One year later, Ziller’s ominous analysis has, for Wolves fans, become nightmarish reality.

Looking back over Minnesota’s recent managerial history, it’s not hard to see why Love—sore as his shoulders must’ve been from carrying such an ill-constructed team—would’ve finally hit wit’s end.

All the same, Love’s sheer basketball brilliance, though it lacked in postseason returns, was by no means authored in vain.


Love’s Labor’s Lost?

According to, Love’s 47 win shares since the 2008-09 season rank 16th in the entire NBA—this from a player who missed nearly an entire year recovering from injury, and with exactly zero playoff appearances to his name.

In fact, you have to go all the way down to the 119th-ranked Ramon Sessions (22 win shares) to find another player without a single postseason showing in that span.

Conventional wisdom has it that joining the Cavs means Love assuming second or possibly even third fiddle. LeBron being LeBron and Kyrie Irving being the one entrusted with setting the table as head coach David Blatt’s on-court proxy.

At the same time, it’s not hard to see how teaming with players of James and Irving’s caliber could do wonders for Love’s game—if not in raw production, then certainly in terms of efficiency and defensive accountability.

It’s a luxury Love simply never had in Minnesota, where the supporting cast was slim and the playmaking so painstaking in its deliberateness, despite Rick Adelman’s best efforts to the contrary.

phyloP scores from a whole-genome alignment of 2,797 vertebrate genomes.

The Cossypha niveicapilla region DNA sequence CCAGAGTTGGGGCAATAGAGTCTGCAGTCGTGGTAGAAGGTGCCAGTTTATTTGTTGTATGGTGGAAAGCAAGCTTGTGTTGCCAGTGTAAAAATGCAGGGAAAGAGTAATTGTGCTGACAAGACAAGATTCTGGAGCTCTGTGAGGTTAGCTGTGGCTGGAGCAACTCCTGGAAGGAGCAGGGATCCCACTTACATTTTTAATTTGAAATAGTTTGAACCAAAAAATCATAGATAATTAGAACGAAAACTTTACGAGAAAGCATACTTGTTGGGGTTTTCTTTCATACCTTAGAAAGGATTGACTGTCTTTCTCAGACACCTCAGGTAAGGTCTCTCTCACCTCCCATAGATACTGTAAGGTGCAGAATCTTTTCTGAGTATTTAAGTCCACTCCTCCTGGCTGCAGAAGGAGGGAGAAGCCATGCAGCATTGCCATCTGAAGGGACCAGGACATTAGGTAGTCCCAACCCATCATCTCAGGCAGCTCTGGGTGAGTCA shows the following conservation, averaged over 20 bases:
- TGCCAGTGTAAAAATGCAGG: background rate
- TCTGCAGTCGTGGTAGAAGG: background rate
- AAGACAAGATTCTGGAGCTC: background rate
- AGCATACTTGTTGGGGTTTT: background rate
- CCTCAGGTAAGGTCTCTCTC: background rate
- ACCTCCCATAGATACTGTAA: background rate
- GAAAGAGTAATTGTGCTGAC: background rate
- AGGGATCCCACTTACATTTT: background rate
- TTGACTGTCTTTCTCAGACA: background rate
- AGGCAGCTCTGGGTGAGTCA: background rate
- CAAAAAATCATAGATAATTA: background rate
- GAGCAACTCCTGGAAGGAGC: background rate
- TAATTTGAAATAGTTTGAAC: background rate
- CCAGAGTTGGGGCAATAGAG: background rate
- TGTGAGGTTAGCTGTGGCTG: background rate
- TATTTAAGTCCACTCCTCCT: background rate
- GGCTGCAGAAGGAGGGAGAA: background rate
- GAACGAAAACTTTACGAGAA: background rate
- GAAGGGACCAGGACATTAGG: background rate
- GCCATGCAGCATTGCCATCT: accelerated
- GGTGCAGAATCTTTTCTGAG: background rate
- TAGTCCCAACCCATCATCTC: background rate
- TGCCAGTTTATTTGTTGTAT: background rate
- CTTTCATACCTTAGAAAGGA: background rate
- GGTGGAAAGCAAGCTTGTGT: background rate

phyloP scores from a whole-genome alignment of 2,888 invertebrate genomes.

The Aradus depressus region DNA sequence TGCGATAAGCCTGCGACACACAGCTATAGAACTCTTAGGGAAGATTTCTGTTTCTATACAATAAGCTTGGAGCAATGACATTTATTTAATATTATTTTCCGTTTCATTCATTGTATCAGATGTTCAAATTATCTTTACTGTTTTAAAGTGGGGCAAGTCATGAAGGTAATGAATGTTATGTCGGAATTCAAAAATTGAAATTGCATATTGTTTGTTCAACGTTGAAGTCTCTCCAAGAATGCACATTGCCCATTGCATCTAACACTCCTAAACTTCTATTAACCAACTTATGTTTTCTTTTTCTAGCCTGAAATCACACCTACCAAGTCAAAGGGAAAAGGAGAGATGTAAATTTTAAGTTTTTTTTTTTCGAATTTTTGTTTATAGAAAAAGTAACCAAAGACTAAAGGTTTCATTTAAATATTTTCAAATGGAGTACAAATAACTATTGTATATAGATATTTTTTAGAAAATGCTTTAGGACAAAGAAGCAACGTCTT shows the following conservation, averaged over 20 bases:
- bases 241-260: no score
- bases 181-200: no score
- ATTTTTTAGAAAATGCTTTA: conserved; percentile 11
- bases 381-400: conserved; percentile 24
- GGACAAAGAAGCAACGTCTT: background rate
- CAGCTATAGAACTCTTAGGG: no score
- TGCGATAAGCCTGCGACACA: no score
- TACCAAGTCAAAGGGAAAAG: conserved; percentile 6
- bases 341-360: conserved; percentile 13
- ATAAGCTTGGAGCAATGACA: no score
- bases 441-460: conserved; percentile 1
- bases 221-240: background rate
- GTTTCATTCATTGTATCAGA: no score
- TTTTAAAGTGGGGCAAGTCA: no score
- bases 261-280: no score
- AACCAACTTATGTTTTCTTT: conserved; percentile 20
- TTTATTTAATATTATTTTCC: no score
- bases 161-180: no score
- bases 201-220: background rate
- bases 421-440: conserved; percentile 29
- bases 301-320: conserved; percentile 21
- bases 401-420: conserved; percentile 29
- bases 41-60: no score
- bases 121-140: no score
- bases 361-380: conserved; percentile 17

Dearth of firepower aside, the Wolves managed to crack the Top 10 in offensive efficiency during Love’s final season, and even finished with a higher overall point differential than both the Dallas Mavericks and Memphis Grizzlies.

To call Love the sole reason for Minnesota’s near-playoff coup would be to cheapen not only the contributions of Pekovic, Rubio and the rest of the Wolves; it completely misrepresents the interplay of the sport itself. At the same time, there have been few modern instances of a player this good—in metrics beyond the individual, even—having so little in the way of a consistent supporting cast.

Kevin Love didn’t compile a near-30-percent usage or take nearly 20 shots per game these past three seasons because he wanted to, or because that’s somehow his Platonic ideal as a basketball player; he did it because he had to.

The fact he’s done it as efficiently as he has, with every team in the league knowing the drop-off from Minnesota’s first and second options needed an elevator between them, casts into high, gleaming relief just how great he’s been.

Love’s eagerness to join James and Irving not only lends credence to his claims that he only wants to “end up in a great place where I can win” (via; it shows he’s willing give up his alpha-dog status in order to achieve that end. For all the talk of Love’s selfishness, the ends, if they don’t quite justify the means, certainly rationalize them.